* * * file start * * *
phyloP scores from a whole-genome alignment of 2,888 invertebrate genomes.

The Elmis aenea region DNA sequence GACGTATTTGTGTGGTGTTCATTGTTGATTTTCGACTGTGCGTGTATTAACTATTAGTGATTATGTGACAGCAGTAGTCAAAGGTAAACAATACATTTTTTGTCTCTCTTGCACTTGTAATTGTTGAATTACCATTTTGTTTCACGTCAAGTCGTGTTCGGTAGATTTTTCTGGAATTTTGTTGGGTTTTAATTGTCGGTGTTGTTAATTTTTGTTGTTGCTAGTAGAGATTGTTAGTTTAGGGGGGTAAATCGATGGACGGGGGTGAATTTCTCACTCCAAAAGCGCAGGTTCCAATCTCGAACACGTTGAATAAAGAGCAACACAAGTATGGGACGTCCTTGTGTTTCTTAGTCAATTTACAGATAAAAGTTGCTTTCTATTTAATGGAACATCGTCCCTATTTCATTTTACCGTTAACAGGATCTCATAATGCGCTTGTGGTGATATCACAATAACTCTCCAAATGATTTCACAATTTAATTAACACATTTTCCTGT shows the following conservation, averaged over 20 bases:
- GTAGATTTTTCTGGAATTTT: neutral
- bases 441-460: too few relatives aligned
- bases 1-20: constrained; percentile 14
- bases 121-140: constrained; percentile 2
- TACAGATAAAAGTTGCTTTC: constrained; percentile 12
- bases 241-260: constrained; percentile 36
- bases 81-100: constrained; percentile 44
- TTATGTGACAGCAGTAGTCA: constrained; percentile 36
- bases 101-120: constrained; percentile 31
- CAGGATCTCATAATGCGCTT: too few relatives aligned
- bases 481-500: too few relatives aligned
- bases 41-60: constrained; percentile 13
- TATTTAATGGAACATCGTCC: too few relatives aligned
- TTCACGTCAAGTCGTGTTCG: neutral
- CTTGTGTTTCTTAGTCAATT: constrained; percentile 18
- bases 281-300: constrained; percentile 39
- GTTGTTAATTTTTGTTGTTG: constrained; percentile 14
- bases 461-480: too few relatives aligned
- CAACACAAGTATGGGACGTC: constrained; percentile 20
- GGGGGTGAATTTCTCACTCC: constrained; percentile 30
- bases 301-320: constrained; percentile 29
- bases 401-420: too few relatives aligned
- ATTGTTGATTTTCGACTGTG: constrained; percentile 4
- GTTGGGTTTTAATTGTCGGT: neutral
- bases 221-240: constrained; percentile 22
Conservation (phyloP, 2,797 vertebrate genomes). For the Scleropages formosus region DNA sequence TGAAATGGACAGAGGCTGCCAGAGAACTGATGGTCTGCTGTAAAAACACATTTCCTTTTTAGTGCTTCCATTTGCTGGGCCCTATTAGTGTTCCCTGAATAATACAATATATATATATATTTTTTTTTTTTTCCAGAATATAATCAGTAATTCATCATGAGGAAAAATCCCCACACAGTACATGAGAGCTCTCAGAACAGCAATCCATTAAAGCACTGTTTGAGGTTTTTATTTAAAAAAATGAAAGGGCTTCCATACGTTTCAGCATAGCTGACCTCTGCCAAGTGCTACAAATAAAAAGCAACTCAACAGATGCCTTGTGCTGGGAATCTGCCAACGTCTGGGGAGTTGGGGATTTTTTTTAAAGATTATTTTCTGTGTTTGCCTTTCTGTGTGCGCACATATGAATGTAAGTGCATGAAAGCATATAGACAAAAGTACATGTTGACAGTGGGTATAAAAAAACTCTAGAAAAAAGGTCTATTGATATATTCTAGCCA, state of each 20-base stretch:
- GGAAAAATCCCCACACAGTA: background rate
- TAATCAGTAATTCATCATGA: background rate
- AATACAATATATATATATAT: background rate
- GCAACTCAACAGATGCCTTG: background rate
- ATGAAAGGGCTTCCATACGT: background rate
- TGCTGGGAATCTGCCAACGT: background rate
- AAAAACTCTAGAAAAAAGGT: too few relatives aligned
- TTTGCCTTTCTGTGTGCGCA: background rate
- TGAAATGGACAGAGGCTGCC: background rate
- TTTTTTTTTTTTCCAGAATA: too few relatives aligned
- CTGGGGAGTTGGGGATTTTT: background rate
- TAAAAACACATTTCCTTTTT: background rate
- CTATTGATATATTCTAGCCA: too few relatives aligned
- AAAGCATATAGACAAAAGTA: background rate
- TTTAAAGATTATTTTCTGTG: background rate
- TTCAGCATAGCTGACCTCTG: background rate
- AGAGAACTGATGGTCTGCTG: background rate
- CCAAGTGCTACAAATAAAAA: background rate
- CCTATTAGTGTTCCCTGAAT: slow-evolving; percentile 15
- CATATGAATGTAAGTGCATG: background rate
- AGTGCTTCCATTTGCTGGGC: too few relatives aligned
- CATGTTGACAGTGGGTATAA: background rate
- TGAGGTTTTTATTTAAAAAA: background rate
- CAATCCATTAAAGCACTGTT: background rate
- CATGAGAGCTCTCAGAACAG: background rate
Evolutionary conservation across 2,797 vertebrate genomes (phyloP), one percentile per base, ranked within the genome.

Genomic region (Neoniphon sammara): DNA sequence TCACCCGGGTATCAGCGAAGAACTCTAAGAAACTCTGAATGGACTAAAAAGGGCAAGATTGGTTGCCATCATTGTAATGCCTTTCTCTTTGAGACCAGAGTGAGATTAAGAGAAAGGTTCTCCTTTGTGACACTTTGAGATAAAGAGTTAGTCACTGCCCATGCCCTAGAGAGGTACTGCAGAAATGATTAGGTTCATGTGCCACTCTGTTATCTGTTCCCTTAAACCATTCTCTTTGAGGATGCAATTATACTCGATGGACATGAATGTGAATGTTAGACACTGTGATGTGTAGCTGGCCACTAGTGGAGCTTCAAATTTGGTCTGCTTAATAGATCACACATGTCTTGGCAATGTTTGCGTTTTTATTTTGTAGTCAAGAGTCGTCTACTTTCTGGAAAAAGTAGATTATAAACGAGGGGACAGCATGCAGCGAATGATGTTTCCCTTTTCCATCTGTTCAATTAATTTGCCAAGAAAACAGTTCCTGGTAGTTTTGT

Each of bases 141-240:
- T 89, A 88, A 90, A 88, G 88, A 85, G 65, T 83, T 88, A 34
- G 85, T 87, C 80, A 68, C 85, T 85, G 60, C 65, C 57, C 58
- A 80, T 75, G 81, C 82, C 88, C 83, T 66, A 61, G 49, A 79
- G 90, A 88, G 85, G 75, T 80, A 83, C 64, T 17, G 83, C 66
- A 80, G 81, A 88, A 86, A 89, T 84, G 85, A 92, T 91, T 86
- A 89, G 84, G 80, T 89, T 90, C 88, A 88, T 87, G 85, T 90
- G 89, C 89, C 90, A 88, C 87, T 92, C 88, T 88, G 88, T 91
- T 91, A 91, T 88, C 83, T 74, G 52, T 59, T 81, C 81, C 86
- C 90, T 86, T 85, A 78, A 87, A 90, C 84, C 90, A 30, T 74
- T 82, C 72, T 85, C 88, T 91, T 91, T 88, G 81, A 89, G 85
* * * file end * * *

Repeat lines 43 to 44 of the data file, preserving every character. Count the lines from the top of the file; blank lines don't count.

- TTTAAAGATTATTTTCTGTG: background rate
- TTCAGCATAGCTGACCTCTG: background rate